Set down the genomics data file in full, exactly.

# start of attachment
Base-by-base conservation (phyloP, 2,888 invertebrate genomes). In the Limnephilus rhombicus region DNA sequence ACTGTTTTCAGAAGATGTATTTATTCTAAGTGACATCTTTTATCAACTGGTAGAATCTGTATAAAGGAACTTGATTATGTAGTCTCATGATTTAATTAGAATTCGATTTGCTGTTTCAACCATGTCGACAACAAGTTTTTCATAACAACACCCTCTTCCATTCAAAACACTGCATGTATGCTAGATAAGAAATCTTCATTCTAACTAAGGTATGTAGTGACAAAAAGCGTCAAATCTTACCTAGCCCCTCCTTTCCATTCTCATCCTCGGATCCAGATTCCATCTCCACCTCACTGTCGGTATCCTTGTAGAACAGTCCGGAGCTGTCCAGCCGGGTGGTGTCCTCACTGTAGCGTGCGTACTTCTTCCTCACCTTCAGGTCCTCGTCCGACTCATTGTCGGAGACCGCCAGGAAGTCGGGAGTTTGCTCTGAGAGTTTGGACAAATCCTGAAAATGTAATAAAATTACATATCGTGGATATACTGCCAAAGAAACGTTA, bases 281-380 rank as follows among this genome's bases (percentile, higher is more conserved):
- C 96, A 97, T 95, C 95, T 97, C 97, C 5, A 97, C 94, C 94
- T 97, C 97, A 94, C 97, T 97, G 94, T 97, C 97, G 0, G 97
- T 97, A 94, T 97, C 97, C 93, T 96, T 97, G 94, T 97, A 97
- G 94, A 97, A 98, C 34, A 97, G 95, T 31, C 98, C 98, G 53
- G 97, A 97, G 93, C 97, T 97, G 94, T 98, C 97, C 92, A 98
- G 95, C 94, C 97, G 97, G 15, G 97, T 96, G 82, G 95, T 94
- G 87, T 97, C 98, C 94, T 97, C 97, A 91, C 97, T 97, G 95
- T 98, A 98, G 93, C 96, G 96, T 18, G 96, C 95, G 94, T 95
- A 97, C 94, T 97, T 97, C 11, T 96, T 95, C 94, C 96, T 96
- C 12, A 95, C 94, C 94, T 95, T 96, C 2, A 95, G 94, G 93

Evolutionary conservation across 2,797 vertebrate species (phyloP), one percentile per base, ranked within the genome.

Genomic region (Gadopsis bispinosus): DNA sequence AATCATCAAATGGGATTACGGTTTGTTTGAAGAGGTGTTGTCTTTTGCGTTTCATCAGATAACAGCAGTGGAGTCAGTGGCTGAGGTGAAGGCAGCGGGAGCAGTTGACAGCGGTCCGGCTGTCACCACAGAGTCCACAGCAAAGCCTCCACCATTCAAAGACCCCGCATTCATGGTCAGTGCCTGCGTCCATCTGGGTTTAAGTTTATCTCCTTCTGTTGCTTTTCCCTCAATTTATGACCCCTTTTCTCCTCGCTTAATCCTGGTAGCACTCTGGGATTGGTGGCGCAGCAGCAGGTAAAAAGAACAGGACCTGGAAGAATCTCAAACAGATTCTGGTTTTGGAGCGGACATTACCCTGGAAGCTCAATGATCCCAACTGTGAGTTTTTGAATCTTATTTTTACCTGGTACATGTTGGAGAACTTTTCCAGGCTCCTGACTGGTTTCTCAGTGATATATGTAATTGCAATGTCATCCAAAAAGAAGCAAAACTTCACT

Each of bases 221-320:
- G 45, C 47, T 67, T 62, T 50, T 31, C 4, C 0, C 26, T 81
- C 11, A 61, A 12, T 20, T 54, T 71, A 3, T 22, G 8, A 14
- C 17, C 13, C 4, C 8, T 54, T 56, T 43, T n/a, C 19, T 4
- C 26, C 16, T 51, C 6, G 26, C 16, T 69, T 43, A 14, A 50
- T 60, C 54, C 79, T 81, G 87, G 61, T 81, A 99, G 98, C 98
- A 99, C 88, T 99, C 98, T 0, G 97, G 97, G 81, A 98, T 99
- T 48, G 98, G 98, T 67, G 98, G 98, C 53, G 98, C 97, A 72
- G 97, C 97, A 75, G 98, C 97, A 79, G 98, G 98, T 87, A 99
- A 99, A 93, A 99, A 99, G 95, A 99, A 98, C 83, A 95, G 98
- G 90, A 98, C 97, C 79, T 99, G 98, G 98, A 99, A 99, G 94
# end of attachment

Base-by-base conservation (phyloP, 2,888 invertebrate genomes). In the Limnephilus rhombicus region DNA sequence ACTGTTTTCAGAAGATGTATTTATTCTAAGTGACATCTTTTATCAACTGGTAGAATCTGTATAAAGGAACTTGATTATGTAGTCTCATGATTTAATTAGAATTCGATTTGCTGTTTCAACCATGTCGACAACAAGTTTTTCATAACAACACCCTCTTCCATTCAAAACACTGCATGTATGCTAGATAAGAAATCTTCATTCTAACTAAGGTATGTAGTGACAAAAAGCGTCAAATCTTACCTAGCCCCTCCTTTCCATTCTCATCCTCGGATCCAGATTCCATCTCCACCTCACTGTCGGTATCCTTGTAGAACAGTCCGGAGCTGTCCAGCCGGGTGGTGTCCTCACTGTAGCGTGCGTACTTCTTCCTCACCTTCAGGTCCTCGTCCGACTCATTGTCGGAGACCGCCAGGAAGTCGGGAGTTTGCTCTGAGAGTTTGGACAAATCCTGAAAATGTAATAAAATTACATATCGTGGATATACTGCCAAAGAAACGTTA, bases 281-380 rank as follows among this genome's bases (percentile, higher is more conserved):
- C 96, A 97, T 95, C 95, T 97, C 97, C 5, A 97, C 94, C 94
- T 97, C 97, A 94, C 97, T 97, G 94, T 97, C 97, G 0, G 97
- T 97, A 94, T 97, C 97, C 93, T 96, T 97, G 94, T 97, A 97
- G 94, A 97, A 98, C 34, A 97, G 95, T 31, C 98, C 98, G 53
- G 97, A 97, G 93, C 97, T 97, G 94, T 98, C 97, C 92, A 98
- G 95, C 94, C 97, G 97, G 15, G 97, T 96, G 82, G 95, T 94
- G 87, T 97, C 98, C 94, T 97, C 97, A 91, C 97, T 97, G 95
- T 98, A 98, G 93, C 96, G 96, T 18, G 96, C 95, G 94, T 95
- A 97, C 94, T 97, T 97, C 11, T 96, T 95, C 94, C 96, T 96
- C 12, A 95, C 94, C 94, T 95, T 96, C 2, A 95, G 94, G 93

Evolutionary conservation across 2,797 vertebrate species (phyloP), one percentile per base, ranked within the genome.

Genomic region (Gadopsis bispinosus): DNA sequence AATCATCAAATGGGATTACGGTTTGTTTGAAGAGGTGTTGTCTTTTGCGTTTCATCAGATAACAGCAGTGGAGTCAGTGGCTGAGGTGAAGGCAGCGGGAGCAGTTGACAGCGGTCCGGCTGTCACCACAGAGTCCACAGCAAAGCCTCCACCATTCAAAGACCCCGCATTCATGGTCAGTGCCTGCGTCCATCTGGGTTTAAGTTTATCTCCTTCTGTTGCTTTTCCCTCAATTTATGACCCCTTTTCTCCTCGCTTAATCCTGGTAGCACTCTGGGATTGGTGGCGCAGCAGCAGGTAAAAAGAACAGGACCTGGAAGAATCTCAAACAGATTCTGGTTTTGGAGCGGACATTACCCTGGAAGCTCAATGATCCCAACTGTGAGTTTTTGAATCTTATTTTTACCTGGTACATGTTGGAGAACTTTTCCAGGCTCCTGACTGGTTTCTCAGTGATATATGTAATTGCAATGTCATCCAAAAAGAAGCAAAACTTCACT

Each of bases 221-320:
- G 45, C 47, T 67, T 62, T 50, T 31, C 4, C 0, C 26, T 81
- C 11, A 61, A 12, T 20, T 54, T 71, A 3, T 22, G 8, A 14
- C 17, C 13, C 4, C 8, T 54, T 56, T 43, T n/a, C 19, T 4
- C 26, C 16, T 51, C 6, G 26, C 16, T 69, T 43, A 14, A 50
- T 60, C 54, C 79, T 81, G 87, G 61, T 81, A 99, G 98, C 98
- A 99, C 88, T 99, C 98, T 0, G 97, G 97, G 81, A 98, T 99
- T 48, G 98, G 98, T 67, G 98, G 98, C 53, G 98, C 97, A 72
- G 97, C 97, A 75, G 98, C 97, A 79, G 98, G 98, T 87, A 99
- A 99, A 93, A 99, A 99, G 95, A 99, A 98, C 83, A 95, G 98
- G 90, A 98, C 97, C 79, T 99, G 98, G 98, A 99, A 99, G 94